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This website gives easy access to the transcripts (since 1994) of two of the five principal United Nations bodies.

The Security Council can authorize war and international sanctions.

The General Assembly directs the business of the United Nations and recommends international treaties.

Media: Newspaper article 13 March, 4 minute video presentation, Podcast interview.
Notes on the creator’s blog.
New: Links to webcasts.

Find out what your nation has been doing in this international forum.

The third column lists recent visits from Wikipedia readers. This is the best place to start browsing, because only some of documents are very interesting and you are unlikely to get lucky if you click at random.

Note: While Security Council meetings are on-line within hours, General Assembly transcripts go on-line three months after the meeting (although the videos are up immediately). The start of the 63rd session is here.

Security Council

Meetings by topic

All documents

Recent meetings

Wikipedia referring articles

All incoming citations

(Portal:United Nations)

Recently followed citations

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Information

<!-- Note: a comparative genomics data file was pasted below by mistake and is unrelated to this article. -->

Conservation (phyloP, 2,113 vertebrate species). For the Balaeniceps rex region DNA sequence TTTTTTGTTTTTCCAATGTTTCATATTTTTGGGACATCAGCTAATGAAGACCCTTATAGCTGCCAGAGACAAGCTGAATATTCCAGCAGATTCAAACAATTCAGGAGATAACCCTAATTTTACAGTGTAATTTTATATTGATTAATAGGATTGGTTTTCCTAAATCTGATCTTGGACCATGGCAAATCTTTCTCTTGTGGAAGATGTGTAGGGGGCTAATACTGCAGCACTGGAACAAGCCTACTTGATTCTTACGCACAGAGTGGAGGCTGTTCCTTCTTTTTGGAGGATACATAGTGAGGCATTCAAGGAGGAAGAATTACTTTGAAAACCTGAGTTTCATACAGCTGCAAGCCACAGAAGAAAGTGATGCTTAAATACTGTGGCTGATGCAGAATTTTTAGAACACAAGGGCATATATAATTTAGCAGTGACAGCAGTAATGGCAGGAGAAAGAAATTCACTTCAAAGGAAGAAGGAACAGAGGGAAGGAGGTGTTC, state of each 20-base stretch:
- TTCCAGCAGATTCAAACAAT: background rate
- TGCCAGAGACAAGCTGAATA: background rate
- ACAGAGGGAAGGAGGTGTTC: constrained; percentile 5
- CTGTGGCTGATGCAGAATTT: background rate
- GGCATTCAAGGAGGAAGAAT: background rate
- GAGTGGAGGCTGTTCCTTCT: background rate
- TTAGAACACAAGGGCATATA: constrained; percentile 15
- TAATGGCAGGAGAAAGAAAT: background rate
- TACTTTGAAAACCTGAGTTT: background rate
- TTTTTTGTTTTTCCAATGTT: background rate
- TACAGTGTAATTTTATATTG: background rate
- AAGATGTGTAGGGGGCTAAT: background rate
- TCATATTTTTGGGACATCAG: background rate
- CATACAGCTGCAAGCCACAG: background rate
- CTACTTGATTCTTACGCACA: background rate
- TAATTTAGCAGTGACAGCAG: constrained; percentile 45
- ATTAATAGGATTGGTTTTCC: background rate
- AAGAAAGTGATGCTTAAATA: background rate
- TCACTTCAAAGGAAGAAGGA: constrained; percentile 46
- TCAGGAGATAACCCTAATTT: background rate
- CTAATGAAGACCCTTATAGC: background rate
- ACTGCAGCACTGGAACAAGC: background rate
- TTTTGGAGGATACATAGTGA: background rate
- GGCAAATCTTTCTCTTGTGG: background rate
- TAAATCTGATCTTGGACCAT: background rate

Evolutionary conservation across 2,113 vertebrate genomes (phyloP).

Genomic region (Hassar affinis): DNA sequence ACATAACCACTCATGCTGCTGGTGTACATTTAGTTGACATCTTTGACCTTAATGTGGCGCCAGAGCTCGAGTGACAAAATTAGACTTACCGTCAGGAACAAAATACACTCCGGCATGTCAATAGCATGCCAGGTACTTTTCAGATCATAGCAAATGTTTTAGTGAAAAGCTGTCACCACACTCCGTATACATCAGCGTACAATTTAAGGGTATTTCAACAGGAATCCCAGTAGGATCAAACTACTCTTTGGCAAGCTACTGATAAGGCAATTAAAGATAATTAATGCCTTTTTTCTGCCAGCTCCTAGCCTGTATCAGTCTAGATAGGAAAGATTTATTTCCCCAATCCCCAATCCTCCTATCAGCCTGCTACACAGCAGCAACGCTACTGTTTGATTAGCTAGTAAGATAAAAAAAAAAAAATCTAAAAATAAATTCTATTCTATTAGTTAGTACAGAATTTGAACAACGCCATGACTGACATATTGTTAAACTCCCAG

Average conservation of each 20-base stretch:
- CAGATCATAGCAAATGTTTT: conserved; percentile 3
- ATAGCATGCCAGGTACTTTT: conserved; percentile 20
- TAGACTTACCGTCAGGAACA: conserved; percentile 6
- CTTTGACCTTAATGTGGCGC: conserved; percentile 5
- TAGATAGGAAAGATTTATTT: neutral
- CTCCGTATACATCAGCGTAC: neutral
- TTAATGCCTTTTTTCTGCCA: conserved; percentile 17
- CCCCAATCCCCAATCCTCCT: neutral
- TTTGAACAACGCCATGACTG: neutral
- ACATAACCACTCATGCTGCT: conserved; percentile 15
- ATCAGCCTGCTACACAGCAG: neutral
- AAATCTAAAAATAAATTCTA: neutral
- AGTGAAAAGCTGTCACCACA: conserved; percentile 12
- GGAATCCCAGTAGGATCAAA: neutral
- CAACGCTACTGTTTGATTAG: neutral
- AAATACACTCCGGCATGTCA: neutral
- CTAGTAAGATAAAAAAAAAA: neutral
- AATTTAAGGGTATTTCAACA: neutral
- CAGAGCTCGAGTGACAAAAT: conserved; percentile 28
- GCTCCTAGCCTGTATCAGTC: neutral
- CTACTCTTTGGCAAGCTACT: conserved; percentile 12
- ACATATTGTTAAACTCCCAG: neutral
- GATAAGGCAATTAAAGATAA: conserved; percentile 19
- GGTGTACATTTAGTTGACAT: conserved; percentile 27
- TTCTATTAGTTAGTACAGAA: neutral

This site has nothing to do with the real UN website or any part of the United Nations itself. It has been supported by no organization. It is merely a citizens’ attempt to provide Web 2.0 compliant access to many of the important official UN documents (eg Security Council Resolutions and General Assembly votes) which feature in the news.

For background information about the UN and its structure, as well as the meaning and purpose of these documents, check out United Nations on Wikipedia and read the related articles. Why not help to improve them?

For a quick tour of the sets of documents that are available here, look at President Bush of The United States, or President Ahmadinejad of Iran, as well as all speeches that refer to Resolution 242.

Questions about this website in particular are answered by: Who? What? When? Where? Why? How?, and finally What can I do to help?.

You can leave comments on some of those links, or email [email protected]. Don’t be shy. This project is a hobby begun by volunteers who recognized that the accessibility of these vital documents was so limited they had to do something about it themselves, since there was no evidence it was going to happen by itself.

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